The paradox of empowerment itself, being given power or disguising control within the rhetoric of freedom and therefore putting more ‘humanistic’ face on manipulation (Jermier 1998), proves that the polarized view on the introduction of IT in organisations cannot hold the water. Definition and relationship with IT The core of critical examination of these two statements is how to define empowerment. Empowerment as an identifiable concept can be traced from social studies (Mullender and Ward 1991; Humphries 1996) about ten years ago and it was first introduced into the corporate world in the 1980s.

Since then, it quickly became a buzzword with great promise and defined variously from management and business perspective. Jenkins claimed that its central meaning is to enable people to do things that they would otherwise unable to do (1996:37). Clutterbuck defined it as the transfer of the power within organisations from top management to middle management and so on, all the way to front line employees (1994: 12). By extending the definition, empowerment is also said to have a various effects on the different industry and organization.

In manufacturing, for example, empowerment is characterized by its work design that is noted as being a radical break with Taylorism and Fordism (Berggren, 1994). At the same time, team autonomy and the decentralization of decision authority to the shop floor teams are shown as the central features (Shipper and Manz, 1992). The study of Malone (1997) provided the evidences that the introduction of IT was leading to decentralization and empowerment. Based on such importance of information for empowerment, the view is to declare IT as critical as a source of empowerment.

However, the role of IT in all this is questionable: the strengthening of social relations through collaboration seems more responsible for the ’empowerment” compared to the use of IT. On the other hand, with the introduction of IT, via the PC, employees have a whole range of tools and applications, notably those of communication. It seems to indicate that the information becomes more informative and the ownership of information becomes collective-both management and line employee have equal ownership to the information.

Paradox The paradox of empowerment is rooted from the different understanding of managers and employees in the organisation. For many managers or many researchers, they would define empowerment as “giving people the power to make decisions. ” It is critical to relocate the locus of decision-making in the process of empowerment, but it may commutate to another demonstration of the manager acting as director and controller. The manager still mandates the decisions people are allowed to make.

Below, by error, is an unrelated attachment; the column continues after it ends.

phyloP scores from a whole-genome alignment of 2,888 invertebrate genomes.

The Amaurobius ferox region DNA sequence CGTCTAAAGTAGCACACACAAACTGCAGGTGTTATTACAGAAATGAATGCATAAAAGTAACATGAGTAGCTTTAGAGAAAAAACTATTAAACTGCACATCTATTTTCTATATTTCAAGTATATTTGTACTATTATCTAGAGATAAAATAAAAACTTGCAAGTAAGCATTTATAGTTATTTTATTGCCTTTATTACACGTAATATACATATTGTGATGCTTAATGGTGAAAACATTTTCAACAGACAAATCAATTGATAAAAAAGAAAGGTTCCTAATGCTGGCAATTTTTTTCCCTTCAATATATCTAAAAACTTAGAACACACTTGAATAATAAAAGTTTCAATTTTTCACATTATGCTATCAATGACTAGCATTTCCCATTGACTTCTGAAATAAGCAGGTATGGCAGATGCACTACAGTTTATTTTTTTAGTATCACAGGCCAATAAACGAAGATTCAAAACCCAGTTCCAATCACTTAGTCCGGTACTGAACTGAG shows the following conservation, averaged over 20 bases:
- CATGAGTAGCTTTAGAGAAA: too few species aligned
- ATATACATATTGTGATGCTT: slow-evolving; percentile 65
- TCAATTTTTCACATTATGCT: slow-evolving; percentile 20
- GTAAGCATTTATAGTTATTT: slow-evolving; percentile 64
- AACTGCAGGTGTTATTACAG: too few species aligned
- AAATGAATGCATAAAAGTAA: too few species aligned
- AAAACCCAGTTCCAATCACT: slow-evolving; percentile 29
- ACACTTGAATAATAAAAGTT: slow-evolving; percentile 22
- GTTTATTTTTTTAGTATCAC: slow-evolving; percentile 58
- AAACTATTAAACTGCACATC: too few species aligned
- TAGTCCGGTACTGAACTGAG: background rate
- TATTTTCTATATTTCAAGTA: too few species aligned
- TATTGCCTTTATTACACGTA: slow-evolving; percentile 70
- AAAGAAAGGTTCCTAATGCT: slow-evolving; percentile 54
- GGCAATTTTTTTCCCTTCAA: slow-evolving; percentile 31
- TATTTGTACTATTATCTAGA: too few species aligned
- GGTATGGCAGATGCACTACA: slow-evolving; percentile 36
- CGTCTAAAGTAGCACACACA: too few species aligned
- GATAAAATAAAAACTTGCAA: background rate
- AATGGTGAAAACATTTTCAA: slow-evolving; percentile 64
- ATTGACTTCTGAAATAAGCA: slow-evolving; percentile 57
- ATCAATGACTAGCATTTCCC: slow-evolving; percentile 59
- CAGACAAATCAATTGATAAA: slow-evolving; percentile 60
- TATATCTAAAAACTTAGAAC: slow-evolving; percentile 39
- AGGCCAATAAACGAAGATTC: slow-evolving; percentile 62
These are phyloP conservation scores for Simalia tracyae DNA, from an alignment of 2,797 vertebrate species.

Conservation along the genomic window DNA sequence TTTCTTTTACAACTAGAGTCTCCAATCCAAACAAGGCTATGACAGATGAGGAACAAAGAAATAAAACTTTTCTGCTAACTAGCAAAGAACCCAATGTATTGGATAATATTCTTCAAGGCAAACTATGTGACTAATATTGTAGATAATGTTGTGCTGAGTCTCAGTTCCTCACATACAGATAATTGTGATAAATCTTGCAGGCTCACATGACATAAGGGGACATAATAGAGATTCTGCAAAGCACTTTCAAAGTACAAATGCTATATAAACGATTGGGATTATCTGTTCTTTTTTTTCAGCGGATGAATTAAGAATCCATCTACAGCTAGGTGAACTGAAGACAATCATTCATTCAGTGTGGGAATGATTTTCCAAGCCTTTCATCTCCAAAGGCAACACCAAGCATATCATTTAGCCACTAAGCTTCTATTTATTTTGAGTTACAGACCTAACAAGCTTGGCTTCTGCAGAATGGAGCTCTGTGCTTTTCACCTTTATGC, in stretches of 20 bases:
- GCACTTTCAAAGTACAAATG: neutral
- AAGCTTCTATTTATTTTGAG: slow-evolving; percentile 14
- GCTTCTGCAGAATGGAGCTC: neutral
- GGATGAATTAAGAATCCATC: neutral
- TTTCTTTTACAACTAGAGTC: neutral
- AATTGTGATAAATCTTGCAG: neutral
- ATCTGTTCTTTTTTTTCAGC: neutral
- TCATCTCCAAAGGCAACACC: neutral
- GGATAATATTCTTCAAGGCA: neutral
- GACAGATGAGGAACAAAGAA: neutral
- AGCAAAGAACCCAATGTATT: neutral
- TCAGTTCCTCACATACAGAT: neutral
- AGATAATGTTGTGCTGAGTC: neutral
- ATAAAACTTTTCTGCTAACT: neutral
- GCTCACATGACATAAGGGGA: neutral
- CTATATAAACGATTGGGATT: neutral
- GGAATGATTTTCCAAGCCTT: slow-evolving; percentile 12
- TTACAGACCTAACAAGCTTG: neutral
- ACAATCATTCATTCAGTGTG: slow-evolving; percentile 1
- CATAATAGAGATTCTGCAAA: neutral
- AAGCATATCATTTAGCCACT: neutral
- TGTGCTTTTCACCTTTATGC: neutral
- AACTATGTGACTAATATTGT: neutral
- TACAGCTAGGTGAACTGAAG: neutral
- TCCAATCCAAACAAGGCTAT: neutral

This definition of empowerment also misses the essential point that people already possess a great deal of power–power that resides in their knowledge, experience, and internal motivation. From the viewpoints of employees together with anybody who share the same opinions, they feel that empowerment means to be given free rein to do as they please and the freedom to make all the key decisions about their jobs. They neglect that empowerment also means sharing risks and responsibilities as the price for freedom to act, pride in their work, and ownership of their jobs.

True freedom of power is not attainable, so change initiators must explore the best way of redistributing it. Therefore, The concept of empowerment and power are both logically and practically linked. Given that power can never be eliminated (4th dimension1), however, empowerment may be viewed as an attempt to redistribute power or create a more equitable balance of power so organisational objective can be achieved and employee satisfaction can be increased simultaneously. (Graetz et al 2002)

Paradox in the context of IT Recently, more sophisticated approaches to the relationship between IT and empowerment showed that there is no single, unequivocal relationship between IT and empowerment, whether this relationship is approached at the level of structure or action or from a technologically deterministic perspective or not. IT was shown to support employees by providing information or promoting the delegation of decisions, while at the same time, IT can be used to control and monitor employees.

The findings of Psoinoa et al in 2000, which expressed in their survey of 450 UK manufacturing companies followed by a series of 20 in-depth interviews in 18 top UK manufacturing organizations, confirmed that empowerment is indeed pursued by many UK manufacturing organizations within their various efforts at improving their organization of work. However, while they viewed IT as an important enabling tool for empowerment offering many opportunities, but clearly noted that the role of IT in this is supportive rather than initiating; IT do not lead to employees becoming empowered.